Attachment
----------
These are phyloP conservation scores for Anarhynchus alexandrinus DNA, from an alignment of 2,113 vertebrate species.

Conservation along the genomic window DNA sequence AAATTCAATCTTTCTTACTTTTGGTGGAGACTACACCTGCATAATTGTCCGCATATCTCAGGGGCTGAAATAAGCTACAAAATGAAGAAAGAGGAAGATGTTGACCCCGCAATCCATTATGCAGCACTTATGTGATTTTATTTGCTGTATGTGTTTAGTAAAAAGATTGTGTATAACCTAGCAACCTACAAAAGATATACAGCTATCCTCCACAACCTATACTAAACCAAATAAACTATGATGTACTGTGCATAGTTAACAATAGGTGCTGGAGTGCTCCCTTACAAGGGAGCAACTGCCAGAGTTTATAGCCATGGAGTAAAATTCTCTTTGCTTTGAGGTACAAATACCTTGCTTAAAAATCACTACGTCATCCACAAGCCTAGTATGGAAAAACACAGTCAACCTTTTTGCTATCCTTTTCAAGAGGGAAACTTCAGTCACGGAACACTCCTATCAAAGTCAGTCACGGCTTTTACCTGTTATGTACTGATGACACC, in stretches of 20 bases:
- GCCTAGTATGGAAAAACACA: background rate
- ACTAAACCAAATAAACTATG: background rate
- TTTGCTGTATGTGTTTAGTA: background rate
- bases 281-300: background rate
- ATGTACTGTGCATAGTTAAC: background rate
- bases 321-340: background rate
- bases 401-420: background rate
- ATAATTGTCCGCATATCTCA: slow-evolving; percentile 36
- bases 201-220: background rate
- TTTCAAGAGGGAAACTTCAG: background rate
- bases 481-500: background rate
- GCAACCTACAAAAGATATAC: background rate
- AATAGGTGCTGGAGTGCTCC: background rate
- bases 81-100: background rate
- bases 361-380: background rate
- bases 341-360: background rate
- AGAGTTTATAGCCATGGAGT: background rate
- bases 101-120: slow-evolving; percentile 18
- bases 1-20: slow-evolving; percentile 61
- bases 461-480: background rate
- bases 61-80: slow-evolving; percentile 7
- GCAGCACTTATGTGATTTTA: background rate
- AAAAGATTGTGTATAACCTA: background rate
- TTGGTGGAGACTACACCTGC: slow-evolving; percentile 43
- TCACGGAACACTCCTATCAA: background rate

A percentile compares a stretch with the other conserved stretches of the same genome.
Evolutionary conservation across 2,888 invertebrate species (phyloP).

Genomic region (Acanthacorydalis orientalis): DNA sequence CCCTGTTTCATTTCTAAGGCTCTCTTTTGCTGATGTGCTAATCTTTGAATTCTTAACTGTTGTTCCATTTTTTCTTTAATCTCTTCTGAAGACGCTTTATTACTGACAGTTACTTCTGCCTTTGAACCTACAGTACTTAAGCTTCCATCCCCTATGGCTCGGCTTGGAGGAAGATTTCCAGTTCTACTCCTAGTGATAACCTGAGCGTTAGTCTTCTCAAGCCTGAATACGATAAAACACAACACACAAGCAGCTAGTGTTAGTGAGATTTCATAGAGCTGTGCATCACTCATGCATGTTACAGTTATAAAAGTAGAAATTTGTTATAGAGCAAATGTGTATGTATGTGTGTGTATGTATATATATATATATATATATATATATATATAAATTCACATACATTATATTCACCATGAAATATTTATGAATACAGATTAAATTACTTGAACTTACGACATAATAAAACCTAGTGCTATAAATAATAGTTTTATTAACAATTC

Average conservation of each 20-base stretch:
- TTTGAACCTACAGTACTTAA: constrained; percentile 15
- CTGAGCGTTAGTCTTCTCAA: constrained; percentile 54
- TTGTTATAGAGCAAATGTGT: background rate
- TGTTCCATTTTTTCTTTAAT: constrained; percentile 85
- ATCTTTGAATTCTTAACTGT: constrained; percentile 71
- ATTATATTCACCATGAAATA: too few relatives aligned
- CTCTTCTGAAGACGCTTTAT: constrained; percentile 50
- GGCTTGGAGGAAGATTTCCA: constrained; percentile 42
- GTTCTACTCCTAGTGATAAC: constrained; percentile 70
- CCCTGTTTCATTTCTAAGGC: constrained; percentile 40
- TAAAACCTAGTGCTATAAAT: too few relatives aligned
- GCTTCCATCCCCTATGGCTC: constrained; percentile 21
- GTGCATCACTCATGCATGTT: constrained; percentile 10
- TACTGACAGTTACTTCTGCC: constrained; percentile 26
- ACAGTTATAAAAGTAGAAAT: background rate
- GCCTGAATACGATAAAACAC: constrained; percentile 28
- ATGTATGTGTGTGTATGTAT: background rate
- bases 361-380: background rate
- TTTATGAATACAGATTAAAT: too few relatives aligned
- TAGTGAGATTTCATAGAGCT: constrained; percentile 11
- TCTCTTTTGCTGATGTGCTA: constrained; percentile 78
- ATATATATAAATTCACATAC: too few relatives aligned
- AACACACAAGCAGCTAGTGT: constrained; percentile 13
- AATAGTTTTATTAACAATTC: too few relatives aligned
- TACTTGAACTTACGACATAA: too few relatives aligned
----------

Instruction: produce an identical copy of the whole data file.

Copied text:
These are phyloP conservation scores for Anarhynchus alexandrinus DNA, from an alignment of 2,113 vertebrate species.

Conservation along the genomic window DNA sequence AAATTCAATCTTTCTTACTTTTGGTGGAGACTACACCTGCATAATTGTCCGCATATCTCAGGGGCTGAAATAAGCTACAAAATGAAGAAAGAGGAAGATGTTGACCCCGCAATCCATTATGCAGCACTTATGTGATTTTATTTGCTGTATGTGTTTAGTAAAAAGATTGTGTATAACCTAGCAACCTACAAAAGATATACAGCTATCCTCCACAACCTATACTAAACCAAATAAACTATGATGTACTGTGCATAGTTAACAATAGGTGCTGGAGTGCTCCCTTACAAGGGAGCAACTGCCAGAGTTTATAGCCATGGAGTAAAATTCTCTTTGCTTTGAGGTACAAATACCTTGCTTAAAAATCACTACGTCATCCACAAGCCTAGTATGGAAAAACACAGTCAACCTTTTTGCTATCCTTTTCAAGAGGGAAACTTCAGTCACGGAACACTCCTATCAAAGTCAGTCACGGCTTTTACCTGTTATGTACTGATGACACC, in stretches of 20 bases:
- GCCTAGTATGGAAAAACACA: background rate
- ACTAAACCAAATAAACTATG: background rate
- TTTGCTGTATGTGTTTAGTA: background rate
- bases 281-300: background rate
- ATGTACTGTGCATAGTTAAC: background rate
- bases 321-340: background rate
- bases 401-420: background rate
- ATAATTGTCCGCATATCTCA: slow-evolving; percentile 36
- bases 201-220: background rate
- TTTCAAGAGGGAAACTTCAG: background rate
- bases 481-500: background rate
- GCAACCTACAAAAGATATAC: background rate
- AATAGGTGCTGGAGTGCTCC: background rate
- bases 81-100: background rate
- bases 361-380: background rate
- bases 341-360: background rate
- AGAGTTTATAGCCATGGAGT: background rate
- bases 101-120: slow-evolving; percentile 18
- bases 1-20: slow-evolving; percentile 61
- bases 461-480: background rate
- bases 61-80: slow-evolving; percentile 7
- GCAGCACTTATGTGATTTTA: background rate
- AAAAGATTGTGTATAACCTA: background rate
- TTGGTGGAGACTACACCTGC: slow-evolving; percentile 43
- TCACGGAACACTCCTATCAA: background rate

A percentile compares a stretch with the other conserved stretches of the same genome.
Evolutionary conservation across 2,888 invertebrate species (phyloP).

Genomic region (Acanthacorydalis orientalis): DNA sequence CCCTGTTTCATTTCTAAGGCTCTCTTTTGCTGATGTGCTAATCTTTGAATTCTTAACTGTTGTTCCATTTTTTCTTTAATCTCTTCTGAAGACGCTTTATTACTGACAGTTACTTCTGCCTTTGAACCTACAGTACTTAAGCTTCCATCCCCTATGGCTCGGCTTGGAGGAAGATTTCCAGTTCTACTCCTAGTGATAACCTGAGCGTTAGTCTTCTCAAGCCTGAATACGATAAAACACAACACACAAGCAGCTAGTGTTAGTGAGATTTCATAGAGCTGTGCATCACTCATGCATGTTACAGTTATAAAAGTAGAAATTTGTTATAGAGCAAATGTGTATGTATGTGTGTGTATGTATATATATATATATATATATATATATATATAAATTCACATACATTATATTCACCATGAAATATTTATGAATACAGATTAAATTACTTGAACTTACGACATAATAAAACCTAGTGCTATAAATAATAGTTTTATTAACAATTC

Average conservation of each 20-base stretch:
- TTTGAACCTACAGTACTTAA: constrained; percentile 15
- CTGAGCGTTAGTCTTCTCAA: constrained; percentile 54
- TTGTTATAGAGCAAATGTGT: background rate
- TGTTCCATTTTTTCTTTAAT: constrained; percentile 85
- ATCTTTGAATTCTTAACTGT: constrained; percentile 71
- ATTATATTCACCATGAAATA: too few relatives aligned
- CTCTTCTGAAGACGCTTTAT: constrained; percentile 50
- GGCTTGGAGGAAGATTTCCA: constrained; percentile 42
- GTTCTACTCCTAGTGATAAC: constrained; percentile 70
- CCCTGTTTCATTTCTAAGGC: constrained; percentile 40
- TAAAACCTAGTGCTATAAAT: too few relatives aligned
- GCTTCCATCCCCTATGGCTC: constrained; percentile 21
- GTGCATCACTCATGCATGTT: constrained; percentile 10
- TACTGACAGTTACTTCTGCC: constrained; percentile 26
- ACAGTTATAAAAGTAGAAAT: background rate
- GCCTGAATACGATAAAACAC: constrained; percentile 28
- ATGTATGTGTGTGTATGTAT: background rate
- bases 361-380: background rate
- TTTATGAATACAGATTAAAT: too few relatives aligned
- TAGTGAGATTTCATAGAGCT: constrained; percentile 11
- TCTCTTTTGCTGATGTGCTA: constrained; percentile 78
- ATATATATAAATTCACATAC: too few relatives aligned
- AACACACAAGCAGCTAGTGT: constrained; percentile 13
- AATAGTTTTATTAACAATTC: too few relatives aligned
- TACTTGAACTTACGACATAA: too few relatives aligned